Definition of Grounds For Divorce
Prior to the implementation and passage of no fault divorce laws couples who wished to divorce had to prove the other spouse was at-fault. Traditional grounds for divorce were very difficult to prove and generally included adultery, desertion or extreme cruelty.
During the last century all states accepted no fault divorce laws. In the 1970's there was what has been termed a "divorce law revolution which allowed for legislative amendments or the repeal of divorce laws in 37 out of the 50 states." By 2010, all states had enacted no fault divorce laws, although couples must still provide a ground for divorce in each state.
Although social scientists are not sure how no fault divorce laws have contributed to the breakdown of the family, statistically the divorce rate has climbed from 25% in the 1960's to over 50% now. This is also with an increased proliferation of couples choosing not to marry at all.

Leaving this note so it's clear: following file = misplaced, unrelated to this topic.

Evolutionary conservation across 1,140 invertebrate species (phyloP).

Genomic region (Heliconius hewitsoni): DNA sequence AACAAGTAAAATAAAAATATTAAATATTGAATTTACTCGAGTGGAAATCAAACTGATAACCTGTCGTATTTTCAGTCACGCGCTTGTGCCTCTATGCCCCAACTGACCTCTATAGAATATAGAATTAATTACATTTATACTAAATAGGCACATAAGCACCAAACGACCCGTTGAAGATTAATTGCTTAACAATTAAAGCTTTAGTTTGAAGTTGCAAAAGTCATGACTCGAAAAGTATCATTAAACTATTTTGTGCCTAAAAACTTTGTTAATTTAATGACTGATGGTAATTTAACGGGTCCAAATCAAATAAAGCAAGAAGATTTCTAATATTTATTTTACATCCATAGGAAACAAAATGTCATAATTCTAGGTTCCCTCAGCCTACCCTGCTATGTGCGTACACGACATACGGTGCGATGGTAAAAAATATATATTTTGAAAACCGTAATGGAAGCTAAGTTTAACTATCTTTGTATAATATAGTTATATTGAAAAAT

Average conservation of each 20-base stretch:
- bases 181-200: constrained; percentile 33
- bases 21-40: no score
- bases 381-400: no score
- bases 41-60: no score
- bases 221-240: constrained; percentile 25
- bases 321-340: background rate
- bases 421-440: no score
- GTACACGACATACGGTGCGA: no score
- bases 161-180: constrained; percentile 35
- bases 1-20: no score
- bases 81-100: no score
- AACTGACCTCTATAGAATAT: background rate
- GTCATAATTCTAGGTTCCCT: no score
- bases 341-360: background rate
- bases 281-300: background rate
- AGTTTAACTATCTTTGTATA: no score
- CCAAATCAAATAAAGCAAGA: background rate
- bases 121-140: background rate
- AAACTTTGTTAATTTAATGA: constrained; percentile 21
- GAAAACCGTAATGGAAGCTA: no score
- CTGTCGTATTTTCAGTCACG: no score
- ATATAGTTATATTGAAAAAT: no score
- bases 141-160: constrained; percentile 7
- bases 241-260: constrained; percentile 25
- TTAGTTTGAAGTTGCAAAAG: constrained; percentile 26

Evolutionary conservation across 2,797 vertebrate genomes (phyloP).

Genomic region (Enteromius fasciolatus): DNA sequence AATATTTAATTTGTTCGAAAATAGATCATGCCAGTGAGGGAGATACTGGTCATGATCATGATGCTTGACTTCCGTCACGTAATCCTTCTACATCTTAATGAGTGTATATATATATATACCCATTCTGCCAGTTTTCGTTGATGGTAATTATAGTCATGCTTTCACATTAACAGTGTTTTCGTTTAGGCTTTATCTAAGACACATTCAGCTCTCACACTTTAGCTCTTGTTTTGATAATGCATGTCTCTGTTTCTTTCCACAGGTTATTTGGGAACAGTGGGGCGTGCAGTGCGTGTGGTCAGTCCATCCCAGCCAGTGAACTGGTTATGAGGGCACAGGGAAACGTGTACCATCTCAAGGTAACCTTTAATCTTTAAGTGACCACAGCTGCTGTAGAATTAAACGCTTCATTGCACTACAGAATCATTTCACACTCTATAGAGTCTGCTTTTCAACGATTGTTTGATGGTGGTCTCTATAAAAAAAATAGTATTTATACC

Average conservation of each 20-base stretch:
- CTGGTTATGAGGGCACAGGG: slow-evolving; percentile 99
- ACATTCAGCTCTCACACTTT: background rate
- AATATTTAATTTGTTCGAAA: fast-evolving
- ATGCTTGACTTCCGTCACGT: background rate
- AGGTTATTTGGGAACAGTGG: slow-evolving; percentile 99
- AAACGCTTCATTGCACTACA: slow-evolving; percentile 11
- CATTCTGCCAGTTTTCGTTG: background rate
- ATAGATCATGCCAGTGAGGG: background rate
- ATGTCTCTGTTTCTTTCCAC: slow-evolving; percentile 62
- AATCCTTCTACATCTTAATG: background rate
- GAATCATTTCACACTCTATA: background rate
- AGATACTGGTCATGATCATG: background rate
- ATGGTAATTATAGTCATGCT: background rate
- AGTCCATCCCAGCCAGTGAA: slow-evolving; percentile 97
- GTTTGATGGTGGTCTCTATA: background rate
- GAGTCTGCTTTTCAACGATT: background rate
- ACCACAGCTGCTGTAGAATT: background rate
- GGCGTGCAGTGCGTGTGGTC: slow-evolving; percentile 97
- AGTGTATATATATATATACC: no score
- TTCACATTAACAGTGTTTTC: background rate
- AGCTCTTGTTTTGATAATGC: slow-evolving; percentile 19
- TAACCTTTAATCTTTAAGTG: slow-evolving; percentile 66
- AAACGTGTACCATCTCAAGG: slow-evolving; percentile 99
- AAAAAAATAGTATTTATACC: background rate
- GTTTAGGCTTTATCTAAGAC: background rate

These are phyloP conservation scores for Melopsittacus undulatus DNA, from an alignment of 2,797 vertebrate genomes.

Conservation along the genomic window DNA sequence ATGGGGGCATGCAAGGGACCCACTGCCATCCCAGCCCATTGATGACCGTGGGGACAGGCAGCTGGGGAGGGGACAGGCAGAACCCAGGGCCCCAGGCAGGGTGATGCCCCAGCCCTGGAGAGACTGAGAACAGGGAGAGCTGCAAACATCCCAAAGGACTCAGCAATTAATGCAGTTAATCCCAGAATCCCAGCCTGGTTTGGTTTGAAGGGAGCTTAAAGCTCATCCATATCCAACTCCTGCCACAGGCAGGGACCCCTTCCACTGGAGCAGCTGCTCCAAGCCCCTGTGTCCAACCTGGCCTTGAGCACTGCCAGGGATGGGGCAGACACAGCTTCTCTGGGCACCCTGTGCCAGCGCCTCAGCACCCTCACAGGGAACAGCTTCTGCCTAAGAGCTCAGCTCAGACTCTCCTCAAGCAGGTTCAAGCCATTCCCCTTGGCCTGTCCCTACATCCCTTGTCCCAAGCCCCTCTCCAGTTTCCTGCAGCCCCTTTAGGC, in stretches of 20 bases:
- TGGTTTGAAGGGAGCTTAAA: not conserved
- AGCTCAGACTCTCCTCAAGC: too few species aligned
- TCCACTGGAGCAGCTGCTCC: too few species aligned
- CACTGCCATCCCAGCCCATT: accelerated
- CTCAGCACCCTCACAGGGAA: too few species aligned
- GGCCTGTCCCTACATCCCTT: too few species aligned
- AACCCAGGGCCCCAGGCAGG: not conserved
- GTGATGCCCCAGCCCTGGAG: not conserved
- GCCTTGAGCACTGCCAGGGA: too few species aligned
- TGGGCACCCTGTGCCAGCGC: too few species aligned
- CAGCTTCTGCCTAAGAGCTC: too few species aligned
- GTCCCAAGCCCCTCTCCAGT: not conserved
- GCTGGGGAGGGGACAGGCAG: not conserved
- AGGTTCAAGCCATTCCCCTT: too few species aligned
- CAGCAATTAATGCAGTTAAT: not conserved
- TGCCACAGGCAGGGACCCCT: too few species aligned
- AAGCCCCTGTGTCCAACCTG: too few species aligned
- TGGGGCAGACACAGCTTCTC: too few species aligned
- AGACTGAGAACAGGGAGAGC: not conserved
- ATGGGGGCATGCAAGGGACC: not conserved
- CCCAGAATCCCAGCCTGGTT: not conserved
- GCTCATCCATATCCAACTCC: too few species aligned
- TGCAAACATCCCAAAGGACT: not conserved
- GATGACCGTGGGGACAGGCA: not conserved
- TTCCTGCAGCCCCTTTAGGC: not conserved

Legal grounds for divorce continue to vary by state. No fault and at fault laws may also co-exist with each other. Common grounds for divorce include adultery, cruel and abusive treatment, desertion, long-term incarceration, confinement in a mental hospital, drug or alcohol addiction, deviant sexual conduct, impotency and an irretrievable breakdown of the marriage. Talk to a divorce lawyer if you have questions about your divorce or what you will need to specify as grounds for divorce on your divorce petition.
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